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Counting matters: implications of undercounting in the BLS survey of occupational injuries and illnesses.

Authors
Spieler-EA; Wagner-GR
Source
Am J Ind Med 2014 Oct; 57(10):1077-1084
NIOSHTIC No.
20045048
Abstract
This special issue of the AJIM presents new evidence of undercounting of occupational injuries in the Bureau of Labor Statistics (BLS) Survey of Occupational Injuries and Illnesses (SOII). These studies review the history and current status of the SOII and illustrate the very real challenges to obtaining accurate data on occupational injuries. This commentary explores questions that inevitably follow from these findings: What underlies the underreporting within the SOII system? Why does it matter? What should be done about it? After prior research had shown that the much relied-upon BLS SOII data provide an incomplete and therefore potentially misleading picture of the incidence of occupational injuries and illnesses [Rosenman et al., 2006; Boden and Ozonoff, 2008], the Bureau of Labor Statistics funded additional studies. The initial results of this research are included in this special issue; additional multi-year studies are underway [Wiatrowski, 2014]. The papers presented here focus on three states (California, Massachusetts and Washington) and use three methodologies (case matching, capture-recapture and semi-structured interviews). The casematching studies draw from three data sources: the SOII, workers' compensation claims, and reports from physicians and hospitals. Three studies look specifically at amputations; of these, two use case-matching (in California and Massachusetts) and one uses capture-recapture methodology (in Massachusetts). [Appendix-Table I] The overall conclusion, across the three jurisdictions and across methodologies, is that the SOII significantly undercounts-and therefore underestimates-the number of injuries, even when looking only at objectively verifiable and often serious injuries such as amputations. The specific findings vary somewhat due to different methodological approaches and to variations among the jurisdictions in reporting requirements for both workers' compensation and health surveillance systems. All illustrate problems with the SOII, and they also demonstrate that no single known data source provides a complete picture of occupational injury. Before exploring these issues further, it is important to note that these problems do not suggest that the SOII is without value. To the extent that there is consistency in reporting over time, the SOII may accurately reflect trends such as the increasing share of cases that resulted in restricted work rather than time away from work [Wiatrowski, 2014]. But the underlying concern remains: researchers, regulators, legislators, workers, unions, insurers, and the public may be relying on data that significantly underestimate the magnitude of an important problem.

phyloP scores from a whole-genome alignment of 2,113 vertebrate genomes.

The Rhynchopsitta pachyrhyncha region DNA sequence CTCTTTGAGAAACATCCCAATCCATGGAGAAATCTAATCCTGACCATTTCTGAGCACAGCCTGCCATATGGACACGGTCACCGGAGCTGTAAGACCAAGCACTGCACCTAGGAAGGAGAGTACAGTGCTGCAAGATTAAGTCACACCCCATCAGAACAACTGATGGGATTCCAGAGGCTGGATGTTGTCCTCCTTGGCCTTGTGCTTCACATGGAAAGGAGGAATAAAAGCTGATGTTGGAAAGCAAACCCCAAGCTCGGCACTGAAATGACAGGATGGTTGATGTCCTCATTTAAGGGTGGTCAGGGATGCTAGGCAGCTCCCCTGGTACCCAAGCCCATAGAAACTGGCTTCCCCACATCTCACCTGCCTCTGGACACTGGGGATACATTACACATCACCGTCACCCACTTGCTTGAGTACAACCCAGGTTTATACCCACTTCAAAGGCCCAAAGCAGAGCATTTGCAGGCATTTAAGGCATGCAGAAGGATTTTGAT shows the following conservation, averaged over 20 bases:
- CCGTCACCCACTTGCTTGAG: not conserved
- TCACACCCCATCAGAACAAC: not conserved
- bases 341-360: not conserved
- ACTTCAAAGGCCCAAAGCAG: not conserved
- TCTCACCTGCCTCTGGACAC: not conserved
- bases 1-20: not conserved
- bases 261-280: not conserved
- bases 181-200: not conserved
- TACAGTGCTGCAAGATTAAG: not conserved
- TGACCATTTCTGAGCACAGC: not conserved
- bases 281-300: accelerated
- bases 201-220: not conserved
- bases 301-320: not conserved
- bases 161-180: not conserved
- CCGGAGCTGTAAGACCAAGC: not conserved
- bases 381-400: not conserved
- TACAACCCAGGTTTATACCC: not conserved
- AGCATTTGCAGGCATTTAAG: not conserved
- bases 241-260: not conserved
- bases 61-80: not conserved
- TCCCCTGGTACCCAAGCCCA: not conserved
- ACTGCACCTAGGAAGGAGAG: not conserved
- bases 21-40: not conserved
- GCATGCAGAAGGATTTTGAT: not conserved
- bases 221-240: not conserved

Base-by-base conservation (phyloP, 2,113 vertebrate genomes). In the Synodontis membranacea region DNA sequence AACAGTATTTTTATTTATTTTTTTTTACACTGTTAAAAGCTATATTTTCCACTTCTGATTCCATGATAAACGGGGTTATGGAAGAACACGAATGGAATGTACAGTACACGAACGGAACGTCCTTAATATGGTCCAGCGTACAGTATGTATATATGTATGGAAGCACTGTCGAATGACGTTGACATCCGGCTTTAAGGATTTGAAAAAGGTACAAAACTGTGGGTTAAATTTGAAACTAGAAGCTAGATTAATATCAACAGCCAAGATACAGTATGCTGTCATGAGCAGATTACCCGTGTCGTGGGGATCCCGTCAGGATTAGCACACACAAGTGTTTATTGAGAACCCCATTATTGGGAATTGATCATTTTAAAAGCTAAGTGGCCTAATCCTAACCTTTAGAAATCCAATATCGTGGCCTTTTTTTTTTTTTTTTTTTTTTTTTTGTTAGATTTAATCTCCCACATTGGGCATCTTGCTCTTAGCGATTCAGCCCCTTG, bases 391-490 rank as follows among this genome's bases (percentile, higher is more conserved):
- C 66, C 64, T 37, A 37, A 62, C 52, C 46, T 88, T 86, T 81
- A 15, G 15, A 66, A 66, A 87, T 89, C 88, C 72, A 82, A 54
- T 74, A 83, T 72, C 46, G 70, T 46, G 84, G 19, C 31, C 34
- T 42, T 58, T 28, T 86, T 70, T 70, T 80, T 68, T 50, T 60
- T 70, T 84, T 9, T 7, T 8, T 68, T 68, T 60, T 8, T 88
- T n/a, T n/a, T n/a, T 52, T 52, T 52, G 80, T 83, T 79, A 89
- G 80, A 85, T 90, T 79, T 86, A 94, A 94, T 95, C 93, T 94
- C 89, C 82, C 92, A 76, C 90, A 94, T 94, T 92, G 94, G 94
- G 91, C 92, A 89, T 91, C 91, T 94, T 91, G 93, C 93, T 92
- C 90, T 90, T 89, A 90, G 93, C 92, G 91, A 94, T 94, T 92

Keywords
Injuries; Accidents; Workers; Work-environment; Work-areas; Surveillance-programs; Preventive-medicine; Psychological-stress; Psychological-effects; Author Keywords: surveillance; BLS Survey of Occupational Injuries and Illnesses; occupatonal injury underreporting; workplace injuries and illnesses
Contact
Emily A. Spieler J. D., Edwin W .Hadley Professor of Law, Northeastern University School of Law, Boston, Massachusetts 02115
CODEN
AJIMD8
Publication Date
20141001
Document Type
Other
Email Address
e.spieler@neu.edu
Fiscal Year
2015
NTIS Accession No.
NTIS Price
Identifying No.
M092014
Issue of Publication
10
ISSN
0271-3586
NIOSH Division
OD
Source Name
American Journal of Industrial Medicine
State
MA; DC
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